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Shoppers spoilt for choice on retail front

By Zhu Wenqian | China Daily | Updated: 2020-02-17 09:06

A shop assistant organizes the D'mall shopping center in Shanghai with teddies and other dolls. Many old-fashioned department stores have seen their growth slowing in the face of stiff competition from modern malls and online shopping platforms. [Photo provided to China Daily]

To keep pace with the times, Parkson has launched an online store itself. Buyers can purchase online and opt for home or office delivery, or pick up their shopping themselves at the store.

But not everyone has taken Parkson's route. Some foreign companies that forayed into the mall sector in China first familiarized themselves with the local commercial culture and consumer mentality. They have fared well because they offered stylish social spaces and fun events for consumers, experts said.

Raffles City, owned by Singapore-based CapitaLand, belongs to this league. It is one of Asia's largest real estate companies, and has been innovating its operations at its 15-year-old shopping mall near the People's Square in Shanghai.

There, it has integrated experiences and services. The company said it is trying to make both shopping and relaxing experiences for consumers increasingly smarter.

For example, the mall introduced some trendy cosmetics brands such as Hermes Beauty, Laduree, the first online-to-offline or O2O concept store of GNC, and perfume vending machine concept store Perfume Box. US retailer Bath & Body Works also launched its first store in China at the mall.

Besides holding various art exhibitions in the middle part of the first floor, the mall has introduced a large number of flash stores and events. Such innovations helped the mall to attract heavy footfalls, and the events themselves became hot topics of discussions among consumers, thus creating a strong word of mouth.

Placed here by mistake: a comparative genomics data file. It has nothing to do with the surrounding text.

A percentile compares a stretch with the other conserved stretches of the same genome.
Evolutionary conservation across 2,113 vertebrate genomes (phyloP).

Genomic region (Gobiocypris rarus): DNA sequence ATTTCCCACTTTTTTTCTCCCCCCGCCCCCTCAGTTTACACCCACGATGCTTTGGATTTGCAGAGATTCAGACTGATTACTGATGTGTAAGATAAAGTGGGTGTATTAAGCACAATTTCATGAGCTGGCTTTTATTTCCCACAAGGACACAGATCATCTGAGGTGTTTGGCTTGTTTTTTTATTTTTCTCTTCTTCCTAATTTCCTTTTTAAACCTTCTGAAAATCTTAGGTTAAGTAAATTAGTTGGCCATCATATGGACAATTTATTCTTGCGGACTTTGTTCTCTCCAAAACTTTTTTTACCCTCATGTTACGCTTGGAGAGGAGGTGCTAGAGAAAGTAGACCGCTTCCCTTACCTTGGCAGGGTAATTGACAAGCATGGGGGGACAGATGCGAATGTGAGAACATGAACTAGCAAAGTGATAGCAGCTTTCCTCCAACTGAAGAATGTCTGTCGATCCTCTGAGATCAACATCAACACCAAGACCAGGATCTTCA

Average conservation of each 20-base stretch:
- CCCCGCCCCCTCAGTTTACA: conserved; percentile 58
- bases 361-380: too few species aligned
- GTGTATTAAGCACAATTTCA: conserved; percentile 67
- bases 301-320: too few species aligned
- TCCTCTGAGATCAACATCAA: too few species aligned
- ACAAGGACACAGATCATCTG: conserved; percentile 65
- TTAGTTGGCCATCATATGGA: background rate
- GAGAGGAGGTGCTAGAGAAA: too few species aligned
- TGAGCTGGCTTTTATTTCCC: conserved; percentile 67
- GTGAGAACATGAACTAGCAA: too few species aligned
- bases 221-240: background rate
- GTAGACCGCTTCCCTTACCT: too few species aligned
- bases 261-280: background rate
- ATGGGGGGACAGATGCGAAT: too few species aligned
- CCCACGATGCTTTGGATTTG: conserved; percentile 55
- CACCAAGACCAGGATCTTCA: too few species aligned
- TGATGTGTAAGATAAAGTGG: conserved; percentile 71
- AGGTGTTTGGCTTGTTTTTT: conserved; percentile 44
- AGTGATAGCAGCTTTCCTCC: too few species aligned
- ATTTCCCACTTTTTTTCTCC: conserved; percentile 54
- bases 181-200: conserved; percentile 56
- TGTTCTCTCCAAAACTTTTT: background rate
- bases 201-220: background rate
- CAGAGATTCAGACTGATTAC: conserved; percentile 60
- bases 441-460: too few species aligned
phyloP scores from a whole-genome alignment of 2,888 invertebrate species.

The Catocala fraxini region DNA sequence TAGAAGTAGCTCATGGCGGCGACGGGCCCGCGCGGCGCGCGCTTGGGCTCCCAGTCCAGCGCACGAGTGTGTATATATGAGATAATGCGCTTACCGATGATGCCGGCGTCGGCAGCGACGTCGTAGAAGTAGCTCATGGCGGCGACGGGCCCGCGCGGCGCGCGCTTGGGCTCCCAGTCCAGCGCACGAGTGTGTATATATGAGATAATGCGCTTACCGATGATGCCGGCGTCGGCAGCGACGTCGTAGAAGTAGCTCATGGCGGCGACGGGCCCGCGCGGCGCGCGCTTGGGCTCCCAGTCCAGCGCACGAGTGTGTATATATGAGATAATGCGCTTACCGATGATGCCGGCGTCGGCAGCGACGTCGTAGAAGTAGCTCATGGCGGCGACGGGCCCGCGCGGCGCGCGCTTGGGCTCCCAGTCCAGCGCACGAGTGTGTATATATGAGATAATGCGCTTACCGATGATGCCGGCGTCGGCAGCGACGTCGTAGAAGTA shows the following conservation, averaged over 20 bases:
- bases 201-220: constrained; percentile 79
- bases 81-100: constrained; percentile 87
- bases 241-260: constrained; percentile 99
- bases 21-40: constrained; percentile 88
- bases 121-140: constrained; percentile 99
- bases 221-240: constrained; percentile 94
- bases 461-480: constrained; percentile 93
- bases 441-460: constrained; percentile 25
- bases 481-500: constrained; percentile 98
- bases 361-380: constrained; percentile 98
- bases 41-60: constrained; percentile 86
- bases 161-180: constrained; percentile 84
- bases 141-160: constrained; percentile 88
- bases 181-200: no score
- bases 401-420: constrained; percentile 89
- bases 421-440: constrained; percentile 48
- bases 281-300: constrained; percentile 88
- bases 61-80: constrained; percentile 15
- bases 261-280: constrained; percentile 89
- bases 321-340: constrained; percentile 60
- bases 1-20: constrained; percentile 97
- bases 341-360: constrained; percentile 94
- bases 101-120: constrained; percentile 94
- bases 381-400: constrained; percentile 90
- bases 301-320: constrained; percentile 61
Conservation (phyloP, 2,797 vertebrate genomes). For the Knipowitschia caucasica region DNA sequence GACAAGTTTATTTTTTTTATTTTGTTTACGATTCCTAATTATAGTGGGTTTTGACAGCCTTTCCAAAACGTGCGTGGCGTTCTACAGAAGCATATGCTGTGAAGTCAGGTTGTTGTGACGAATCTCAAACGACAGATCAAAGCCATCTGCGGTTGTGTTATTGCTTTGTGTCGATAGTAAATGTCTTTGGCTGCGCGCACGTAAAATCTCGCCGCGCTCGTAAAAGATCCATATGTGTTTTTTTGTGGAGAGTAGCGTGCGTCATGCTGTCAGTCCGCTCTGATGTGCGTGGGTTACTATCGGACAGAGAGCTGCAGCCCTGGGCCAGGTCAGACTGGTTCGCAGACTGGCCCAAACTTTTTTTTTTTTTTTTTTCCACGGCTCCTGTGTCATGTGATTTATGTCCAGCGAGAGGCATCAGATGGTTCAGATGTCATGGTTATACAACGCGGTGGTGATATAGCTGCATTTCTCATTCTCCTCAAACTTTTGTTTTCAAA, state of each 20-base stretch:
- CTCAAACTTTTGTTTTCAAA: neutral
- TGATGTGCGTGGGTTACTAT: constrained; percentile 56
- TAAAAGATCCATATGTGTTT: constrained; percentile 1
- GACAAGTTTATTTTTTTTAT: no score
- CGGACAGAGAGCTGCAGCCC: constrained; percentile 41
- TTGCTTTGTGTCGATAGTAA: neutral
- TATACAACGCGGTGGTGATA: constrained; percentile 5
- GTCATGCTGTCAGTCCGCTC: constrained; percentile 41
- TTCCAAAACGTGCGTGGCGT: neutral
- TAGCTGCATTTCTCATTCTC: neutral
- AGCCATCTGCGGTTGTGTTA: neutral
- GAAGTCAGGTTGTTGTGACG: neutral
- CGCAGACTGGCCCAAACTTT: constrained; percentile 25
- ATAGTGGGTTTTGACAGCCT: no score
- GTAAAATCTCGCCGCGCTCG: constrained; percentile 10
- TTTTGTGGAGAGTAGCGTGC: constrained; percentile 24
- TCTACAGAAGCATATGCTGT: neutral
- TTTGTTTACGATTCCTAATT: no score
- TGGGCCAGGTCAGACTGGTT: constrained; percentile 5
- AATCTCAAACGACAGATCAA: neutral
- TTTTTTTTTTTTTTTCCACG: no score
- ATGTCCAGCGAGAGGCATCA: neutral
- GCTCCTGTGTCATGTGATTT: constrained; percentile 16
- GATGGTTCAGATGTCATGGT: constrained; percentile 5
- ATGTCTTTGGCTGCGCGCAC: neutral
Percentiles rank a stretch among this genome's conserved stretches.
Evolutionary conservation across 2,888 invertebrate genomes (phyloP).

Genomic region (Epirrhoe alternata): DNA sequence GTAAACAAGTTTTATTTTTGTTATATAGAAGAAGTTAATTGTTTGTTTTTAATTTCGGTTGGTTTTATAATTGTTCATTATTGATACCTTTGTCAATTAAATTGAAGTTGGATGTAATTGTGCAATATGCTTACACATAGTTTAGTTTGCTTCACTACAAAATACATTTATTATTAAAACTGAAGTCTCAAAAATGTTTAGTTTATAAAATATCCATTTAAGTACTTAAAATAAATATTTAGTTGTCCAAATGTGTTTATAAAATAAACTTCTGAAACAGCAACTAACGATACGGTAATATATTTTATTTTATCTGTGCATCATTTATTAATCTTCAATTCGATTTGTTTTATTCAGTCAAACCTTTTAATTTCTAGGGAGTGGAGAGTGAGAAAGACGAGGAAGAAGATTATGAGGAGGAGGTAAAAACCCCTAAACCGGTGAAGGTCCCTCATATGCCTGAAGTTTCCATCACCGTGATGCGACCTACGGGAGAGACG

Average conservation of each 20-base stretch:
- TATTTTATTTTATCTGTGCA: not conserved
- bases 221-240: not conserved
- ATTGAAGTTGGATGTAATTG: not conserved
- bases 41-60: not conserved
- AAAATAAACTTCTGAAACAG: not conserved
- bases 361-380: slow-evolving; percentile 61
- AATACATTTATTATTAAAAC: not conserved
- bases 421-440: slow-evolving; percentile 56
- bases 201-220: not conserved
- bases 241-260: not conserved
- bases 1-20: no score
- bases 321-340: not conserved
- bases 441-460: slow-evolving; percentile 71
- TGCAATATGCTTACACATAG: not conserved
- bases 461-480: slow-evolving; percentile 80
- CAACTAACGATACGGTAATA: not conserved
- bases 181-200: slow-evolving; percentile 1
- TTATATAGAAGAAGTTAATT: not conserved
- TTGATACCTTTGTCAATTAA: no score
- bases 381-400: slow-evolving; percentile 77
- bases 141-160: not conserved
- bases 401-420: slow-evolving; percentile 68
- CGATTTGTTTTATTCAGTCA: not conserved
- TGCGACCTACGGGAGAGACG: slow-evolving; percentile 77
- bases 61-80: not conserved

Raffles City opened its second mall in Changning district of Shanghai in 2017. In 2018, the mall converted its terrace into a city farm comprising a restaurant, a yoga studio, cooking classrooms, organic planting areas, craft workshops, and a mini-zoo. The renovation helped the mall to earn an extra 1.2 million yuan in annual revenue, the company said.

"The renovation has provided consumers a new kind of lifestyle. After the redesign, it has helped the restaurant on the terrace attract 15,000 customers every month on average," said Li Shouyu, general manager of Raffles City in Changning district of Shanghai.

In Hangzhou, Zhejiang province, the complex of Raffles City integrates a shopping center, an office building and a serviced apartments block. The mall has introduced a large number of flagship stores and concept stores. It also launched various events and areas like music festivals, a live music bar and an urban ski resort.

In a sense, the physical shopping areas' struggle for survival in the age of e-commerce can be compared to the cinemas' reinvention of themselves through audio-visual high-tech and on-site attractions, when faced with competition from television, personal entertainment devices and online content.

Similarly, demand for brick-and-mortar malls may not disappear in a hurry in spite of the convenience of e-shopping because consumers need a social space to meet up and spend their leisure time, retail experts said.

"If I go out to meet with friends on weekends, we usually prefer to go to a mall that has multiple fashion brands, good restaurants, cafes and a cinema, so that we can spend a long time there. That would be the easiest way for us to catch up with each other," said Tian Shen, a 27-years-old bank employee in Beijing.

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